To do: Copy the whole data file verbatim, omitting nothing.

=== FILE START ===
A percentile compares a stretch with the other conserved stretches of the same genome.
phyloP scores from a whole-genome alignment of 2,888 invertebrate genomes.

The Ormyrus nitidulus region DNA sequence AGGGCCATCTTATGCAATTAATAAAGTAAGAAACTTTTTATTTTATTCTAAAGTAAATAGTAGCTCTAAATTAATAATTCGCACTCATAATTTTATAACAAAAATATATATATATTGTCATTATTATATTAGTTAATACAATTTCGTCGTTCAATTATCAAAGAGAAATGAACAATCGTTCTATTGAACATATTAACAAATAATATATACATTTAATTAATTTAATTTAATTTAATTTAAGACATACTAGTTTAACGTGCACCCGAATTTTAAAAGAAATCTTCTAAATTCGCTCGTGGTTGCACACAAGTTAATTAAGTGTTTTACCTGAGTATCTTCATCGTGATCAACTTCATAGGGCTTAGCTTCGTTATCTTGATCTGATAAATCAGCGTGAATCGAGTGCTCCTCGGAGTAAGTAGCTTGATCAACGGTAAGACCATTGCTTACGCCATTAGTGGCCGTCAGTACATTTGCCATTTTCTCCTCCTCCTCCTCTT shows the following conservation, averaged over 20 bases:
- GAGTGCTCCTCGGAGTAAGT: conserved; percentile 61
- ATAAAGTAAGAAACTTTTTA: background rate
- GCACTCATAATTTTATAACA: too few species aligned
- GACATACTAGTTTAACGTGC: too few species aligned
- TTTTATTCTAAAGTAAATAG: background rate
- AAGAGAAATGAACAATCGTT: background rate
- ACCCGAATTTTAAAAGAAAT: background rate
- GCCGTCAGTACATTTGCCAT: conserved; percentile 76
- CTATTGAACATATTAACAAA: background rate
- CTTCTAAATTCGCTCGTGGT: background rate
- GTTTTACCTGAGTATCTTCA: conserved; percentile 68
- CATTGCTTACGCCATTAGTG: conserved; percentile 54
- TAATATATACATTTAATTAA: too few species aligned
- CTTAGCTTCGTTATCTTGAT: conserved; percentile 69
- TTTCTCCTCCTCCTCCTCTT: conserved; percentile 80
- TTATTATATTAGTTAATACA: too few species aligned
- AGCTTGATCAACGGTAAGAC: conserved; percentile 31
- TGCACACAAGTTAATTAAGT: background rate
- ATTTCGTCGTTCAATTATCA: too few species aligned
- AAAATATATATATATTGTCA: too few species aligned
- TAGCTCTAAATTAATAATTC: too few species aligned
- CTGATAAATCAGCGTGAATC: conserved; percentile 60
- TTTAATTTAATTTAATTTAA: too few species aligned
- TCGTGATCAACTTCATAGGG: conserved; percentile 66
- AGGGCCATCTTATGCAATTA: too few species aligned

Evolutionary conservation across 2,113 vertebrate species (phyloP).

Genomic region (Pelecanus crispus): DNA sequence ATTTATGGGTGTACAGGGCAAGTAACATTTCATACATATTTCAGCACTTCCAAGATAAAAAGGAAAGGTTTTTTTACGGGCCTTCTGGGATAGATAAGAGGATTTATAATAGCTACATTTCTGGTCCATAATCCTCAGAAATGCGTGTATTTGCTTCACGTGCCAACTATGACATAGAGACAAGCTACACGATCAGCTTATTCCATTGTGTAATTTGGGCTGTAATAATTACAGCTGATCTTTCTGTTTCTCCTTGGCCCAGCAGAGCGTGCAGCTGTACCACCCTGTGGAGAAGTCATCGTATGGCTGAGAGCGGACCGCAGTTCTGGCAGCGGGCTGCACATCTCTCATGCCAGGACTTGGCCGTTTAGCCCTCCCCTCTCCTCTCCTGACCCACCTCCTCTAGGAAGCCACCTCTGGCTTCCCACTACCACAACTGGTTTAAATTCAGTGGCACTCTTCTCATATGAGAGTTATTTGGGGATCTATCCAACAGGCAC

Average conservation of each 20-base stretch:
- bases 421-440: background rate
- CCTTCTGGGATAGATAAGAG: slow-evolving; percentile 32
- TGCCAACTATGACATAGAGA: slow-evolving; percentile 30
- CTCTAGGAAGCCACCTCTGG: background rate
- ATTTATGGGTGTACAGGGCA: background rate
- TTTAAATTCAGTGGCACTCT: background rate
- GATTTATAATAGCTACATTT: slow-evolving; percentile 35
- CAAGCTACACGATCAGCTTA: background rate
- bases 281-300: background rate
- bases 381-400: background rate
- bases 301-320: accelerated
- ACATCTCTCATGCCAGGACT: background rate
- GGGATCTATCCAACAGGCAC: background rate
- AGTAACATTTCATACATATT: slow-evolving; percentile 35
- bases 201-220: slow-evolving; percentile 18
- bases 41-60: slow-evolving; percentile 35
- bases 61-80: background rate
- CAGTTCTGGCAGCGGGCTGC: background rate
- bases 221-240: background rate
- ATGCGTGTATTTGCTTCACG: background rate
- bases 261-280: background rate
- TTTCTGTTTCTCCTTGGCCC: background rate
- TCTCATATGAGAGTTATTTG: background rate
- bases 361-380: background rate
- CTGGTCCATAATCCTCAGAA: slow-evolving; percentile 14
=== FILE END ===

A percentile compares a stretch with the other conserved stretches of the same genome.
phyloP scores from a whole-genome alignment of 2,888 invertebrate genomes.

The Ormyrus nitidulus region DNA sequence AGGGCCATCTTATGCAATTAATAAAGTAAGAAACTTTTTATTTTATTCTAAAGTAAATAGTAGCTCTAAATTAATAATTCGCACTCATAATTTTATAACAAAAATATATATATATTGTCATTATTATATTAGTTAATACAATTTCGTCGTTCAATTATCAAAGAGAAATGAACAATCGTTCTATTGAACATATTAACAAATAATATATACATTTAATTAATTTAATTTAATTTAATTTAAGACATACTAGTTTAACGTGCACCCGAATTTTAAAAGAAATCTTCTAAATTCGCTCGTGGTTGCACACAAGTTAATTAAGTGTTTTACCTGAGTATCTTCATCGTGATCAACTTCATAGGGCTTAGCTTCGTTATCTTGATCTGATAAATCAGCGTGAATCGAGTGCTCCTCGGAGTAAGTAGCTTGATCAACGGTAAGACCATTGCTTACGCCATTAGTGGCCGTCAGTACATTTGCCATTTTCTCCTCCTCCTCCTCTT shows the following conservation, averaged over 20 bases:
- GAGTGCTCCTCGGAGTAAGT: conserved; percentile 61
- ATAAAGTAAGAAACTTTTTA: background rate
- GCACTCATAATTTTATAACA: too few species aligned
- GACATACTAGTTTAACGTGC: too few species aligned
- TTTTATTCTAAAGTAAATAG: background rate
- AAGAGAAATGAACAATCGTT: background rate
- ACCCGAATTTTAAAAGAAAT: background rate
- GCCGTCAGTACATTTGCCAT: conserved; percentile 76
- CTATTGAACATATTAACAAA: background rate
- CTTCTAAATTCGCTCGTGGT: background rate
- GTTTTACCTGAGTATCTTCA: conserved; percentile 68
- CATTGCTTACGCCATTAGTG: conserved; percentile 54
- TAATATATACATTTAATTAA: too few species aligned
- CTTAGCTTCGTTATCTTGAT: conserved; percentile 69
- TTTCTCCTCCTCCTCCTCTT: conserved; percentile 80
- TTATTATATTAGTTAATACA: too few species aligned
- AGCTTGATCAACGGTAAGAC: conserved; percentile 31
- TGCACACAAGTTAATTAAGT: background rate
- ATTTCGTCGTTCAATTATCA: too few species aligned
- AAAATATATATATATTGTCA: too few species aligned
- TAGCTCTAAATTAATAATTC: too few species aligned
- CTGATAAATCAGCGTGAATC: conserved; percentile 60
- TTTAATTTAATTTAATTTAA: too few species aligned
- TCGTGATCAACTTCATAGGG: conserved; percentile 66
- AGGGCCATCTTATGCAATTA: too few species aligned

Evolutionary conservation across 2,113 vertebrate species (phyloP).

Genomic region (Pelecanus crispus): DNA sequence ATTTATGGGTGTACAGGGCAAGTAACATTTCATACATATTTCAGCACTTCCAAGATAAAAAGGAAAGGTTTTTTTACGGGCCTTCTGGGATAGATAAGAGGATTTATAATAGCTACATTTCTGGTCCATAATCCTCAGAAATGCGTGTATTTGCTTCACGTGCCAACTATGACATAGAGACAAGCTACACGATCAGCTTATTCCATTGTGTAATTTGGGCTGTAATAATTACAGCTGATCTTTCTGTTTCTCCTTGGCCCAGCAGAGCGTGCAGCTGTACCACCCTGTGGAGAAGTCATCGTATGGCTGAGAGCGGACCGCAGTTCTGGCAGCGGGCTGCACATCTCTCATGCCAGGACTTGGCCGTTTAGCCCTCCCCTCTCCTCTCCTGACCCACCTCCTCTAGGAAGCCACCTCTGGCTTCCCACTACCACAACTGGTTTAAATTCAGTGGCACTCTTCTCATATGAGAGTTATTTGGGGATCTATCCAACAGGCAC

Average conservation of each 20-base stretch:
- bases 421-440: background rate
- CCTTCTGGGATAGATAAGAG: slow-evolving; percentile 32
- TGCCAACTATGACATAGAGA: slow-evolving; percentile 30
- CTCTAGGAAGCCACCTCTGG: background rate
- ATTTATGGGTGTACAGGGCA: background rate
- TTTAAATTCAGTGGCACTCT: background rate
- GATTTATAATAGCTACATTT: slow-evolving; percentile 35
- CAAGCTACACGATCAGCTTA: background rate
- bases 281-300: background rate
- bases 381-400: background rate
- bases 301-320: accelerated
- ACATCTCTCATGCCAGGACT: background rate
- GGGATCTATCCAACAGGCAC: background rate
- AGTAACATTTCATACATATT: slow-evolving; percentile 35
- bases 201-220: slow-evolving; percentile 18
- bases 41-60: slow-evolving; percentile 35
- bases 61-80: background rate
- CAGTTCTGGCAGCGGGCTGC: background rate
- bases 221-240: background rate
- ATGCGTGTATTTGCTTCACG: background rate
- bases 261-280: background rate
- TTTCTGTTTCTCCTTGGCCC: background rate
- TCTCATATGAGAGTTATTTG: background rate
- bases 361-380: background rate
- CTGGTCCATAATCCTCAGAA: slow-evolving; percentile 14